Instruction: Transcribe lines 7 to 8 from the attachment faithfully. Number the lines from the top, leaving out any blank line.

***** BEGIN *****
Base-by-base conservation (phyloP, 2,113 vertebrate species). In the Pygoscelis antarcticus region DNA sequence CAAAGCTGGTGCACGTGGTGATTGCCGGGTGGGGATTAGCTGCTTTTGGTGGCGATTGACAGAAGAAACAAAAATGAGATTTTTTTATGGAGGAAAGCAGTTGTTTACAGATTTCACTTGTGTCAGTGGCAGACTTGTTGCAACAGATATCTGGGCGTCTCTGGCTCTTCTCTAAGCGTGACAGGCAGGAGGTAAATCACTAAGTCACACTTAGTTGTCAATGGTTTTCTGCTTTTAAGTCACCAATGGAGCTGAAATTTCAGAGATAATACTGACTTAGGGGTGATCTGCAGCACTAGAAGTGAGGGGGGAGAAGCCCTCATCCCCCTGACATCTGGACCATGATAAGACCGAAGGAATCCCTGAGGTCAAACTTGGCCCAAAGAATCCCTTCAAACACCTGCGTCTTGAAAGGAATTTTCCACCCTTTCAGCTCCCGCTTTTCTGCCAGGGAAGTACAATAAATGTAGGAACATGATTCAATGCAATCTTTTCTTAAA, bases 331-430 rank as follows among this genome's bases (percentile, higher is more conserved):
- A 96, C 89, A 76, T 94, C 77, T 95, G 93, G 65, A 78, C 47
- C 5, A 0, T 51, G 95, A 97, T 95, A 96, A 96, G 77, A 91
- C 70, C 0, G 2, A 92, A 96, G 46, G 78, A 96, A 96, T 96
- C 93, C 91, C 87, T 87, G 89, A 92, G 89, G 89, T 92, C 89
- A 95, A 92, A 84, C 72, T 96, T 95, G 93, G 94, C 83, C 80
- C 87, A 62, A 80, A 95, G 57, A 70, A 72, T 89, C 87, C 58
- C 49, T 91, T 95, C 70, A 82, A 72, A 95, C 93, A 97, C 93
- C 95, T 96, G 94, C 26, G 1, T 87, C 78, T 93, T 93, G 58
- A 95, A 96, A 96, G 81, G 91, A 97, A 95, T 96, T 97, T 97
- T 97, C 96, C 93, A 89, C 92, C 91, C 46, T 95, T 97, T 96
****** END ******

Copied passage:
- C 87, A 62, A 80, A 95, G 57, A 70, A 72, T 89, C 87, C 58
- C 49, T 91, T 95, C 70, A 82, A 72, A 95, C 93, A 97, C 93